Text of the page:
SkyPath 2.0 puts wealthy cyclists ahead of the needy
Last week the Government announced a massive handout for the lycra lobby: their very own $685 million dedicated cycle bridge.
It's the latest iteration of the ever-mutating 'SkyPath' project. The new bridge will cost $370 for every household in the country, from Kaitaia to the Bluff, and the benefits will be concentrated on a tiny group of disproportionately wealthy Aucklanders.
It’s astounding that a Labour Government is championing such a regressive, elitist project.
In fact, the Government might lose traditional supporters over this issue. On Sunday I joined Josie Pagani on Radio NZ's Weekend Panel to discuss the bridge. Josie is a former Labour candidate, and even she said it's possibly the worst decision she's seen from this government yet!
Our petition to withdraw taxpayer funding of SkyPath, originally launched last year, saw an explosion of support over the weekend. If you haven't already, click here to sign the petition. Help us get the petition to 20,000 by clicking here to share it on Facebook.
Revealed: EECA spent $500,000 staging a fake climate march
In another exclusive from your humble Taxpayers' Union, we have revealed the Energy Efficiency and Conservation Authority (EECA) spent $500,000 of taxpayer money staging a fake climate march, complete with major streets closed in Wellington.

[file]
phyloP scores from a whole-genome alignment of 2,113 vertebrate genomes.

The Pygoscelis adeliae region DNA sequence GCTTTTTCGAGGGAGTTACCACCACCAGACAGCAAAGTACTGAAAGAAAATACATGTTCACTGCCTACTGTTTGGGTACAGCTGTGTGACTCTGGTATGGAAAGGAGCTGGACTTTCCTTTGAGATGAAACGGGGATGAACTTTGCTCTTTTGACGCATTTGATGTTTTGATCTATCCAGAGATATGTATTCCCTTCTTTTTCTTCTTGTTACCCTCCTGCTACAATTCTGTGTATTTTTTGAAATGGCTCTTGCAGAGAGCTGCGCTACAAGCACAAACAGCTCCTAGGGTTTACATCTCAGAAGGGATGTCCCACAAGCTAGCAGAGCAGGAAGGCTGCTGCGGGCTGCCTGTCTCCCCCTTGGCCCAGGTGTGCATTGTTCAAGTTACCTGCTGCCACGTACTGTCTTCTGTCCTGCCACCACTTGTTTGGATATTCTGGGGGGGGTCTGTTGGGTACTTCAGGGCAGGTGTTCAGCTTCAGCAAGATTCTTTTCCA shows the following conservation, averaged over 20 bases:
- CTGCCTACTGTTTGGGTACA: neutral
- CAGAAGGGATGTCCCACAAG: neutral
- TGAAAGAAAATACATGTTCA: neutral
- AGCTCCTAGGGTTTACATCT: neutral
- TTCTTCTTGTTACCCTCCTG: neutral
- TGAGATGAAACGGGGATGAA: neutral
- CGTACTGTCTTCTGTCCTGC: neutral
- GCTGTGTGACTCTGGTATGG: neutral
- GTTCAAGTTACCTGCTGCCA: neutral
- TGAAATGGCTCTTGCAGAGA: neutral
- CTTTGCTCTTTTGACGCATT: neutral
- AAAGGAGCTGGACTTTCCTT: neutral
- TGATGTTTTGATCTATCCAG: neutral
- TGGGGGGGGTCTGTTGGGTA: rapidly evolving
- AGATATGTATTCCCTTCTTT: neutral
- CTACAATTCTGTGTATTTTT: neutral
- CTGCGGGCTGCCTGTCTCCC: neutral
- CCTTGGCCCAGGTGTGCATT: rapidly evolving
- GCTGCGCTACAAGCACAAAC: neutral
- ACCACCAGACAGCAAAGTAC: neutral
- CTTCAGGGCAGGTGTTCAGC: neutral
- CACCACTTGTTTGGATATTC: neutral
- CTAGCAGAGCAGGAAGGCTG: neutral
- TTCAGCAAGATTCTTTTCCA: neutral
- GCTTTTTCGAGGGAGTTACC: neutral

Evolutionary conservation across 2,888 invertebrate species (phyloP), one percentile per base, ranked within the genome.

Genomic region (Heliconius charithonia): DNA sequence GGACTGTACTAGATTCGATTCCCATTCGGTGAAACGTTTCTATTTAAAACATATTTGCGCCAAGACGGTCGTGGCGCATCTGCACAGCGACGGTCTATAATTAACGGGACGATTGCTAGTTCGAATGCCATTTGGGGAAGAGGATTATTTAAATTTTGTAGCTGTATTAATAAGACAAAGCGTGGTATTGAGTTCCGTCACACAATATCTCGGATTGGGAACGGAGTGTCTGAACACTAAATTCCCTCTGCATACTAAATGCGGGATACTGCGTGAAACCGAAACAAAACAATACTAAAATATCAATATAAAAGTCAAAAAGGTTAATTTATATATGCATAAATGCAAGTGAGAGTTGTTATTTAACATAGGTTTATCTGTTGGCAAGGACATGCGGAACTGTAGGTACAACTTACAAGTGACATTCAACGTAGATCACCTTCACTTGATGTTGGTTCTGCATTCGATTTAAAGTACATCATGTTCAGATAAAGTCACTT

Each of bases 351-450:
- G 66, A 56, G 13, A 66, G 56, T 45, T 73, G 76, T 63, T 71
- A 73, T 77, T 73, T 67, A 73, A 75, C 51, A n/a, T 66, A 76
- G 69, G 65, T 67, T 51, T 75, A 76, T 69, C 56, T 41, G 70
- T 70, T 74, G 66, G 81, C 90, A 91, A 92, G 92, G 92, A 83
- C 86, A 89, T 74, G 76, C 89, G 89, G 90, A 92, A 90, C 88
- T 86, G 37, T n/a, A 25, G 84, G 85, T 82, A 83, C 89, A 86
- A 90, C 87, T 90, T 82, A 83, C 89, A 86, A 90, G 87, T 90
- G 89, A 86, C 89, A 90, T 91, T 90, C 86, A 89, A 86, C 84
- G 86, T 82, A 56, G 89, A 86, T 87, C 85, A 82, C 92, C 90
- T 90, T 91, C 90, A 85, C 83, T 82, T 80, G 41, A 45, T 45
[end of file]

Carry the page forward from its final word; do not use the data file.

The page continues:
This was part of EECA's $3 million "Gen Less" ad campaign calling on New Zealanders to commit to living a "less is more" lifestyle.
The Gen Less campaign centres around two ads.
• The first ad, produced in 2019, presents quotes from historical figures including Winston Churchill, Princess Diana, Martin Luther King Jr, and Anne Frank, edited to sound like calls for climate action.
• The second ad, produced in 2020, features a bearded, pierced narrator walking through a crowd of chanting protestors. Smoke bombs are set off in the background. The narrator urges viewers to buy less, fly less, and drive less. Important Wellington streets were closed for the fake protest, including Featherston St and Hunter St.
The sheer cost is incredible. EECA's old ads may have been annoying, but at least they looked cheap!
The absurdity of shutting down streets and hiring fake climate protestors is amplified by the fact the ad was produced shortly after a series of ‘School Strike 4 Climate’ marches, from which plenty of footage was already available. Instead, EECA disrupted traffic and blew out its own emissions by transporting dozens of actors to Wellington for a fake protest.
As for the ethics of EECA's choice to exploit the legacy of Anne Frank and purchase positive news coverage for its campaign, you can judge for yourself.
Government’s favourite advertising conglomerate benefits from COVID-19 but keeps wage subsidy
EECA's $3 million ad campaign was delivered by the Government's pet advertising agency, Clemenger BBDO.
Clemenger also received the massive taxpayer-funded contract for the "Unite Against COVID-19" ad campaign, and makes ads for NZTA, KiwiRail, Oranga Tamariki, and the Human Rights Commission (remember the "Give Nothing to Racism" campaign?).
The value of Clemenger BBDO's taxpayer-funded contracts alone have totalled more than $5 million since the COVID-19 outbreak.